According to a recent report by the American Psychological Association,
Inescapable media images of sexed-up girls and women posing as adolescents can cause psychological and even physical harm to adolescents and young women.
According to this APA report, the pressure of this “sexualization” can lead to depression, eating disorders, and poor academic performance. See, also, Yahoo’s article on this report.
What are the sources of these images? The report points to these examples:
Advertisements (e.g., the Skechers “naughty and nice” ad that featured Christina Aguilera dressed as a schoolgirl in pigtails, with her shirt unbuttoned, licking a lollipop), dolls (e.g., Bratz dolls dressed in sexualized clothing such as miniskirts, fishnet stockings, and feather boas), clothing (thongs sized for 7– to 10-year-olds, some printed with slogans such as “wink wink”), and television programs (e.g., a televised fashion show in which adult models in lingerie were presented as young girls).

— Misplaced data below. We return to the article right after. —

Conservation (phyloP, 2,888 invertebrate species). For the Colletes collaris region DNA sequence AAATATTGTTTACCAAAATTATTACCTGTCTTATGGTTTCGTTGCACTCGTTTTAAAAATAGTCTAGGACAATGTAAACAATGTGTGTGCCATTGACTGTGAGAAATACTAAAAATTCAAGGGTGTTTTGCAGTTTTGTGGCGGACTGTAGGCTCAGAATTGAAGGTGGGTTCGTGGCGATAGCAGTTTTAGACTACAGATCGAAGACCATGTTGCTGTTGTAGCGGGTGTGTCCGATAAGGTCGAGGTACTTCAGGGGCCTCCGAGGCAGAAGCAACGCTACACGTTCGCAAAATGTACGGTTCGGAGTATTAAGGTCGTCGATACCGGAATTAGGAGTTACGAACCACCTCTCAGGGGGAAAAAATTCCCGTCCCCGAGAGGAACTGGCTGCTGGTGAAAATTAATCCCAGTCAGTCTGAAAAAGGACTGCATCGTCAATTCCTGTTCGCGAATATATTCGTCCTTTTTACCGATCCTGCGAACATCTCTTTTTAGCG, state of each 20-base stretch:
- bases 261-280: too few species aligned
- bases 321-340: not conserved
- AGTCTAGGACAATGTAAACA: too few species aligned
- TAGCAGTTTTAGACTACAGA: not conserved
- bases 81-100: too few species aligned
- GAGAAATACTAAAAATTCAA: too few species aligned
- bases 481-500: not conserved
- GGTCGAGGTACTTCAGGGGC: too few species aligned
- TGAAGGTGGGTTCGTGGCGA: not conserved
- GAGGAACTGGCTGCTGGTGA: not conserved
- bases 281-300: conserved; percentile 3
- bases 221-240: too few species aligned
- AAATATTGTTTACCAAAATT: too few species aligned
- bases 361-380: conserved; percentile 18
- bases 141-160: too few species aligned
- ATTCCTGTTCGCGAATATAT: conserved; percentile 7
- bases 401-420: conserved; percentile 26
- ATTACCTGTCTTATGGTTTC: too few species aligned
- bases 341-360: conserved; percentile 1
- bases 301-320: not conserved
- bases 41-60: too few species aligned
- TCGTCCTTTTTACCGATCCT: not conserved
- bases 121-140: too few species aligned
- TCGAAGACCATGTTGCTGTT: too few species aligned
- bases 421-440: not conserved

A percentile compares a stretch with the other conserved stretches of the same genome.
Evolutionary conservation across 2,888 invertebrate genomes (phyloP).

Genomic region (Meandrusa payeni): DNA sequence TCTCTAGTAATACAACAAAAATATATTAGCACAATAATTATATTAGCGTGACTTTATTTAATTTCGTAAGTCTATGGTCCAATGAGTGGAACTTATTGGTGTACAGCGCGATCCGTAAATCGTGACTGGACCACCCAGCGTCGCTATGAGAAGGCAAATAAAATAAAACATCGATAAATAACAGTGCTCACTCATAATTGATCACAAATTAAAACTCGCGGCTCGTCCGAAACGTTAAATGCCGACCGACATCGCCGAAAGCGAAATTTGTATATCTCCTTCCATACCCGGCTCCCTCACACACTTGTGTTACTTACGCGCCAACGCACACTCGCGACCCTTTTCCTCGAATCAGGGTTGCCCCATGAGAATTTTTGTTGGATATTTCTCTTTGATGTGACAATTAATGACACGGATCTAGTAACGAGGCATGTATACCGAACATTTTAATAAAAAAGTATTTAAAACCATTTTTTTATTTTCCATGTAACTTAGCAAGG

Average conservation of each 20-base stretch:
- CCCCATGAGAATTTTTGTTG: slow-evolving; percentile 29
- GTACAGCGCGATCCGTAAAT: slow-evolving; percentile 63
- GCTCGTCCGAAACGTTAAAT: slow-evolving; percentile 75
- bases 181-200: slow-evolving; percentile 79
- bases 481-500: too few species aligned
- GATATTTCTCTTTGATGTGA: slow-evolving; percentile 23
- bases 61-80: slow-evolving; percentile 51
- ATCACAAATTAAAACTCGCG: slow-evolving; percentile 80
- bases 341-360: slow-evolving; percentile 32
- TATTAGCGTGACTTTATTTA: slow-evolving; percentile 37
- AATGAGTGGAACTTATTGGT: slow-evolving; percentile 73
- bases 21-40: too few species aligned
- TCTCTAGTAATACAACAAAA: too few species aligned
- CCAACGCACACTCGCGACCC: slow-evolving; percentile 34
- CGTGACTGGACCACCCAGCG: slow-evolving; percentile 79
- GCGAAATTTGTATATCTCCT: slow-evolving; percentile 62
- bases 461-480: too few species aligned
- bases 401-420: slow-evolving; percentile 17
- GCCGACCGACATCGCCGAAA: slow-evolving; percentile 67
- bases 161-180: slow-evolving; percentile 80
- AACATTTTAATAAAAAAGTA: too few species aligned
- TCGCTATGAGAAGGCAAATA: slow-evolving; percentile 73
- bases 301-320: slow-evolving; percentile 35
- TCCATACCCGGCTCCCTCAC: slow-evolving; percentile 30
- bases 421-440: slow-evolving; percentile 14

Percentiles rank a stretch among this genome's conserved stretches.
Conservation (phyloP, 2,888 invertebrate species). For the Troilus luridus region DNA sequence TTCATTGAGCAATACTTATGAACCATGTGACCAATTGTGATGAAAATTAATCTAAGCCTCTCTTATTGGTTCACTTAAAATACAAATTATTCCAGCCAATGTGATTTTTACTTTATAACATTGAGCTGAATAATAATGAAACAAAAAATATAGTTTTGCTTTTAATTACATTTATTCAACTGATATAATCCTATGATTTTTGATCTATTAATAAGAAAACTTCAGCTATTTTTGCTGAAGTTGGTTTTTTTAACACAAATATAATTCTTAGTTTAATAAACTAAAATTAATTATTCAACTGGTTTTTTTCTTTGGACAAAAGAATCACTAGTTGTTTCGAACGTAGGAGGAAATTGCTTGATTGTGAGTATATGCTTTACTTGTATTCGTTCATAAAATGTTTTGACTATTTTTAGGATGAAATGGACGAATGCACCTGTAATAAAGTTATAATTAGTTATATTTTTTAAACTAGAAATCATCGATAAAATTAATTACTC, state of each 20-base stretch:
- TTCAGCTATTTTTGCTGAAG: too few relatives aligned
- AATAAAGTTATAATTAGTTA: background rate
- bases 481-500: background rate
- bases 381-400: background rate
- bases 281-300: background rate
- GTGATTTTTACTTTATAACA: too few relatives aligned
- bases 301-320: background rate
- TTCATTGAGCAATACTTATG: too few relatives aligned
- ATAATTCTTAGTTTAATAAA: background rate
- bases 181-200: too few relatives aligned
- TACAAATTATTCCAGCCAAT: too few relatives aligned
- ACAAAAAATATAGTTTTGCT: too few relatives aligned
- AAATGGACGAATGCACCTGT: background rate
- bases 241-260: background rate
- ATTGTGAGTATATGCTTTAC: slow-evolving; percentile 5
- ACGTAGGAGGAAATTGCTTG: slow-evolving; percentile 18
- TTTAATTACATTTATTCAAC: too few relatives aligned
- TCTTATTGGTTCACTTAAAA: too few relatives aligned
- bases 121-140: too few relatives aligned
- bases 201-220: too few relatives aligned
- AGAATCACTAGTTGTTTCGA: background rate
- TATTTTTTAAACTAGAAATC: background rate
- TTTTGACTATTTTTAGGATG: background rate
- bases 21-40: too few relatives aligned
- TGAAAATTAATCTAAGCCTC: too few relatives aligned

It is difficult to not notice this modern smearing of the boundaries between female childhood and adulthood. Our media is obsessed with presenting images of women acting like little girls and little girls forced to act “sexualized.”
What’s the difference between “sexualization” and healthy sexuality? According to the APA report, “sexualization” occurs when
a person’s value comes only from his or her sexual appeal or behavior, to the exclusion of other characteristics;
a person is held to a standard that equates physical attractiveness (narrowly defined) with being sexy;